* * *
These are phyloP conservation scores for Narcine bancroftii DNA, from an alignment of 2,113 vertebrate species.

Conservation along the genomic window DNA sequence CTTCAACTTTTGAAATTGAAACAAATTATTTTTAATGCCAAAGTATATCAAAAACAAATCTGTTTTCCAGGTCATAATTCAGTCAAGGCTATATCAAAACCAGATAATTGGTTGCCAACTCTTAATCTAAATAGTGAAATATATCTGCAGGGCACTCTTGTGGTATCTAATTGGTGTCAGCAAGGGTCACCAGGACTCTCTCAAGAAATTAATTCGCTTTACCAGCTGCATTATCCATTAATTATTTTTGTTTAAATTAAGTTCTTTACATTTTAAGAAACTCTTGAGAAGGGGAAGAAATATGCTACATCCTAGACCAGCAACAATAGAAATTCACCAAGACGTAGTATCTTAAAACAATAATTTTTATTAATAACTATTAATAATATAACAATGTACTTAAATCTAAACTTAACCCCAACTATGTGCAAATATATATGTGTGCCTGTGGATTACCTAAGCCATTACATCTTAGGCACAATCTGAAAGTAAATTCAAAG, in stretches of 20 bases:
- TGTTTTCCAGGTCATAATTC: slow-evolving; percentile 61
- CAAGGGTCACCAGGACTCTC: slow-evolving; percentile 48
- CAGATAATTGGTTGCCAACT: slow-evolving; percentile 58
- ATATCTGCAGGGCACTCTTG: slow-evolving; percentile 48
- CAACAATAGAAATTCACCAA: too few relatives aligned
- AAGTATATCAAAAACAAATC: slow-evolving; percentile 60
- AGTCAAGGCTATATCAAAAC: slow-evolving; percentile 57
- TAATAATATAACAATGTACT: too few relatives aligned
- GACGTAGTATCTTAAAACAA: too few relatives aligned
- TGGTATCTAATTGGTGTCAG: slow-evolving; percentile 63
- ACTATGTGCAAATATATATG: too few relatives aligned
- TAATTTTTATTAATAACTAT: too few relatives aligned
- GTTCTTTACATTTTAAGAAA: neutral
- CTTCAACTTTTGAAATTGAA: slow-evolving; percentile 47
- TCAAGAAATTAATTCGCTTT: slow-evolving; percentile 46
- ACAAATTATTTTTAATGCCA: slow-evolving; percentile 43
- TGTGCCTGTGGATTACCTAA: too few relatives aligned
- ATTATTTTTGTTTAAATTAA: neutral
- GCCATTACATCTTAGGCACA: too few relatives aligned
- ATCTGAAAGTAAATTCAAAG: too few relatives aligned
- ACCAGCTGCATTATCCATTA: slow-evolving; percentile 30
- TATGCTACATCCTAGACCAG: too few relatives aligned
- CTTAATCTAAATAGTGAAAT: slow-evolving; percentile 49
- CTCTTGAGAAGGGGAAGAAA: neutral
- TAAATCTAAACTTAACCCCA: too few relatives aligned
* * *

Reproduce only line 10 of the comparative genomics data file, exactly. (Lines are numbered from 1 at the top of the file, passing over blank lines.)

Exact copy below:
- TAATAATATAACAATGTACT: too few relatives aligned